Some anti-Zionist student groups have reciprocated the admiration.

Last week, Columbia University’s chapter of Students for Justice in Palestine (SJP) endorsed Hamas, the latest sign of its growing extremism and willingness to embrace Islamic extremism and antisemitism.

“The Palestinian resistance is the only force materially fighting back against isr*el [sic],” the group said in a series of posts shared by Documenting Jew Hatred on Campus, a social media account which exposes antisemitism on college campuses. “There is no way to eliminate the resistance without ending the occupation. When you see a video of a young palestinian [sic] boy traumatized in a hospital talking about how iof [the Israel Defense Forces, or IDF] shot his pregnant mother in cold blood in front of his own eyes, do not question how he chooses to resist years later.”

Campus Reform, a higher education watchdog which first reported Documenting Jew Hatred on Campus’ posts, noted that Columbia SJP has added an “inverted red triangle” to its social media biography, further indicating its support for Hamas. The Palestinian terrorist group has used an inverted red triangle in its propaganda videos to indicate an Israeli target about to be attacked, and anti-Israel protesters on university campuses have been using the symbol in their demonstrations.

Columbia SJP, a group that has re-formed under multiple names since being suspended by school administrators during the fall semester, was central in staging a slew of riotous demonstrations in which anti-Zionist activists verbally assaulted Jewish students with antisemitic epithets, clamorously expressed support for terrorism and Hamas, and caused thousands of dollars in damages to school property.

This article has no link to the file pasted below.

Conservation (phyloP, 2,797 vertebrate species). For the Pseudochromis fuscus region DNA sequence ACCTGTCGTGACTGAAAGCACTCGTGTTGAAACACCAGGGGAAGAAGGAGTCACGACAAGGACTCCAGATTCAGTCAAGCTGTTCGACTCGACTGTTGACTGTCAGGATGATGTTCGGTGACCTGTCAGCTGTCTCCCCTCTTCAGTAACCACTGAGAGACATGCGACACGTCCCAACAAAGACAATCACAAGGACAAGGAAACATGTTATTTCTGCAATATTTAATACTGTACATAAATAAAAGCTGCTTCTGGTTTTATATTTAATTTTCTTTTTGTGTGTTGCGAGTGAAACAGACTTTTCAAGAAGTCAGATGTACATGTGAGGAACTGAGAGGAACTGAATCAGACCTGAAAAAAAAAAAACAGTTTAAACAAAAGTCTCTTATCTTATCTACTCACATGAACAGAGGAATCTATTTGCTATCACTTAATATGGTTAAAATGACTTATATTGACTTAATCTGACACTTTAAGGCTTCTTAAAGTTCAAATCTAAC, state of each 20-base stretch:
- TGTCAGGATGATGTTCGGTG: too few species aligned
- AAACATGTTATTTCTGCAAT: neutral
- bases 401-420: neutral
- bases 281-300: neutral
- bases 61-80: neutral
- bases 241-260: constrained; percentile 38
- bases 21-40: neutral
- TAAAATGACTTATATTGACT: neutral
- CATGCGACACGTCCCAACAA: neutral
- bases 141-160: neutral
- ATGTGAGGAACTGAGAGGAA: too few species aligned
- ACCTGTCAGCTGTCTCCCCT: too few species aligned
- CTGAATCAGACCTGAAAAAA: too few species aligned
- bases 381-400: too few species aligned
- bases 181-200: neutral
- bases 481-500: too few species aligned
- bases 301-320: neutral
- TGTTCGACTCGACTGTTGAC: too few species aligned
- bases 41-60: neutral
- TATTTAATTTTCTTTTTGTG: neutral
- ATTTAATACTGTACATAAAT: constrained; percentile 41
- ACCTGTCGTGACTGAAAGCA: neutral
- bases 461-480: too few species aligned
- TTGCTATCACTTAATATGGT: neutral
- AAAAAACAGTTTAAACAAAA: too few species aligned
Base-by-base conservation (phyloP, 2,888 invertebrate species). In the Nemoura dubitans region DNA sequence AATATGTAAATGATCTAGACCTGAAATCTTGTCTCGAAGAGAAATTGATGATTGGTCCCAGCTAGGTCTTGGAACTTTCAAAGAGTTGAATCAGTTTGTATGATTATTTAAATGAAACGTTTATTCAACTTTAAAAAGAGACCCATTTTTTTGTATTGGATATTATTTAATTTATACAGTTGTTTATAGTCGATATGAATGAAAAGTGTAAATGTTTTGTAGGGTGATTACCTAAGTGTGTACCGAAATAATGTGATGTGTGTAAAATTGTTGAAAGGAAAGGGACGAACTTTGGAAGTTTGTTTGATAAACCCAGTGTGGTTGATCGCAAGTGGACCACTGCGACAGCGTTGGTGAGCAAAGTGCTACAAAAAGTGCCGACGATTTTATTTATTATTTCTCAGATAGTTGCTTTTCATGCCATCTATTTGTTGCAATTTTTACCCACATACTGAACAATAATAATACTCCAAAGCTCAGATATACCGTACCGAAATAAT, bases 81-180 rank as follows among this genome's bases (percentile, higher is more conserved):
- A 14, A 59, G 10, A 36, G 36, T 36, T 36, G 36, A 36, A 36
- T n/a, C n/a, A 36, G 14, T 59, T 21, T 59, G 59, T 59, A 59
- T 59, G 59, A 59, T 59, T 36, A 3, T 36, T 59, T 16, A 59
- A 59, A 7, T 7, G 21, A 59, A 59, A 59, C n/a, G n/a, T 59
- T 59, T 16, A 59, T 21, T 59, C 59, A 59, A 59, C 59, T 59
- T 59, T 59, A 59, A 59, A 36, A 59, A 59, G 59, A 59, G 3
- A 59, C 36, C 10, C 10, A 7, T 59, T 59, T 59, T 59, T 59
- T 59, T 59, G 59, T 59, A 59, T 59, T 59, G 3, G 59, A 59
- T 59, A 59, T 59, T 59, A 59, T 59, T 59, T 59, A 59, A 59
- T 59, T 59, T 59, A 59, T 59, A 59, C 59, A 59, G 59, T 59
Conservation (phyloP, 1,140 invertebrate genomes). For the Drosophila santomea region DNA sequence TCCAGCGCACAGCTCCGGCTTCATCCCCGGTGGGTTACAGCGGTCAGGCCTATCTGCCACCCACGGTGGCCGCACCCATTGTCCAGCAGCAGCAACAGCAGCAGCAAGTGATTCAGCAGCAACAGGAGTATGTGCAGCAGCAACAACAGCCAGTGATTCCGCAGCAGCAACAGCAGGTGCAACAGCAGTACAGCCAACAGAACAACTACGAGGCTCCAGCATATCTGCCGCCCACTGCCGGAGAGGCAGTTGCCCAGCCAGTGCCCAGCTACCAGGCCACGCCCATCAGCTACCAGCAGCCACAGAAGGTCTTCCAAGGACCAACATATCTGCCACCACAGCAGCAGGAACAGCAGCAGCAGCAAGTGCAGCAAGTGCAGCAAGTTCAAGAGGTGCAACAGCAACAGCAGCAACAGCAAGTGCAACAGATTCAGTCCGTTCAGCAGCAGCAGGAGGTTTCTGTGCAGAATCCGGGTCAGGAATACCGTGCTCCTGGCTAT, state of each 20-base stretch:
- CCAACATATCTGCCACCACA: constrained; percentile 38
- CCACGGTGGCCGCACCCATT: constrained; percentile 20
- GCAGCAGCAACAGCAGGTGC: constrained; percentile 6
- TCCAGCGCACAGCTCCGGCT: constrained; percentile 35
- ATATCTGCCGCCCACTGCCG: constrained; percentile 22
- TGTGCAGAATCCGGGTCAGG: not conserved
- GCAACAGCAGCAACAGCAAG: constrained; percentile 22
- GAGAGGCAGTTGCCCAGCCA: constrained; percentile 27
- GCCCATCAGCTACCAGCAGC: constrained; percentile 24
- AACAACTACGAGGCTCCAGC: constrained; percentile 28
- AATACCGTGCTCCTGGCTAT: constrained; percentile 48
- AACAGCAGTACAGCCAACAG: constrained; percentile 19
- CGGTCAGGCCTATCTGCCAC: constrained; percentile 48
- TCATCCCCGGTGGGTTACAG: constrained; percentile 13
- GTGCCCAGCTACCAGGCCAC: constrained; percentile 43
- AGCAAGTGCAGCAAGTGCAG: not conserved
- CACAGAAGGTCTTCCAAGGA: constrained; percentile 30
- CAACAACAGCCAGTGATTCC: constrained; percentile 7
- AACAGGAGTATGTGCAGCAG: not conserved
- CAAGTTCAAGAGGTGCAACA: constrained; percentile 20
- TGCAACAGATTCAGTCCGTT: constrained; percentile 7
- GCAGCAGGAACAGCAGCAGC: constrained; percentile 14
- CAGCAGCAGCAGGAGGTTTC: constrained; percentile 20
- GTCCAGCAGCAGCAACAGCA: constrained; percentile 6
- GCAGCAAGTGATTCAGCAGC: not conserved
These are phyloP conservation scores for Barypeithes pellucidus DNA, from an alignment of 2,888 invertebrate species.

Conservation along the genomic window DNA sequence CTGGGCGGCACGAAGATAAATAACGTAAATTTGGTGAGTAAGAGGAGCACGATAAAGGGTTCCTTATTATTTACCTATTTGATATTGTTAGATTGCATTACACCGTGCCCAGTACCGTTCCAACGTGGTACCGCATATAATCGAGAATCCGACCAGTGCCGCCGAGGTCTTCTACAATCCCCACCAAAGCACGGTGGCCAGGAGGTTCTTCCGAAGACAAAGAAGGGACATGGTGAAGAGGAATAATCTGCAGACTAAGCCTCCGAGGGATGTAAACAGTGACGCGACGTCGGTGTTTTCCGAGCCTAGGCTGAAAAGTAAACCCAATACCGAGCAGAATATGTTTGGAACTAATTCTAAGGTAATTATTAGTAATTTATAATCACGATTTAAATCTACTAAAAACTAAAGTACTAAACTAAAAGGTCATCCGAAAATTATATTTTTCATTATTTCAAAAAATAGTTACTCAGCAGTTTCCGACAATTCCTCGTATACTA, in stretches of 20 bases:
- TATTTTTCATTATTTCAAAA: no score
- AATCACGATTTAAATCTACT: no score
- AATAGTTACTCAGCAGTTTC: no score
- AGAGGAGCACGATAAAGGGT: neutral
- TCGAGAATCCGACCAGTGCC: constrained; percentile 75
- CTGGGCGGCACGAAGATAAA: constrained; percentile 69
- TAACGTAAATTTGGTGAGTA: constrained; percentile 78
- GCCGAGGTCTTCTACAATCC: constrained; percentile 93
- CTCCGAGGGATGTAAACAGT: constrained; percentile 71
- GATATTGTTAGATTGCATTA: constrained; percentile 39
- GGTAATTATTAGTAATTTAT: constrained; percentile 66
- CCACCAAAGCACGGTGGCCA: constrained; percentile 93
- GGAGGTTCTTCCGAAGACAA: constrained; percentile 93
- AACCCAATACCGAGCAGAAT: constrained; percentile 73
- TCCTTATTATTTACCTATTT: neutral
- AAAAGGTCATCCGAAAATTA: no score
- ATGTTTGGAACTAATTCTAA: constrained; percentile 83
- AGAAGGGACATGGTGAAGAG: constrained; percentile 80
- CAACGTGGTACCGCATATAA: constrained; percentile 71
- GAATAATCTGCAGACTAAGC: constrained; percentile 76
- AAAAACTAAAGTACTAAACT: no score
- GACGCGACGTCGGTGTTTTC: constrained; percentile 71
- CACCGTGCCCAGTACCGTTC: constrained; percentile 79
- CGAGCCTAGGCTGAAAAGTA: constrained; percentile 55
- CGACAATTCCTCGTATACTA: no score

The anti-Zionist student movement’s support for terrorism and anti-American ideologies has been expressed before.

Footage of the protests which erupted on college campuses at the end of spring semester showed demonstrators chanting in support of Hamas and calling for the destruction of Israel. In many cases, they lambasted the US and Western civilization more broadly.

“Yes, we’re all Hamas, pig!” one protester was filmed screaming during the fracas at Columbia University, which saw some verbal skirmishes between pro-Zionist and anti-Zionist partisans. “Long live Hamas!” said others who filmed themselves dancing and praising the al-Qassam Brigades, the military wing of the Hamas terrorist organization. “Kill another solider!”

Follow Dion J. Pierre @DionJPierre.

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Advocacy Group Attempts to Shore Up Support for Israel Among US Democrats

US President Joe Biden addresses rising levels of antisemitism, during a speech at the US Holocaust Memorial Museum’s Annual Days of Remembrance ceremony, at the US Capitol building in Washington, DC, US, May 7, 2024. Photo: REUTERS/Evelyn Hockstein

A pro-Israel advocacy group is attempting to quell fears among US Democratic politicians that expressing support for the Jewish state amid the ongoing war in Gaza will lead to electoral defeat in November. 

Democratic Majority for Israel (DMFI), a group that advocates for pro-Israel policies within the Democratic Party, circulated a memo this week explaining that the war in Gaza is simply not a top priority for most of the electorate. The memo, first acquired by Axios news website, asserts that “it just isn’t true” that Democratic support for Israel will come at an electoral cost. 

The group argues that a series of misleading polls has caused Democratic elected officials to become more tepid in their support for the Jewish state.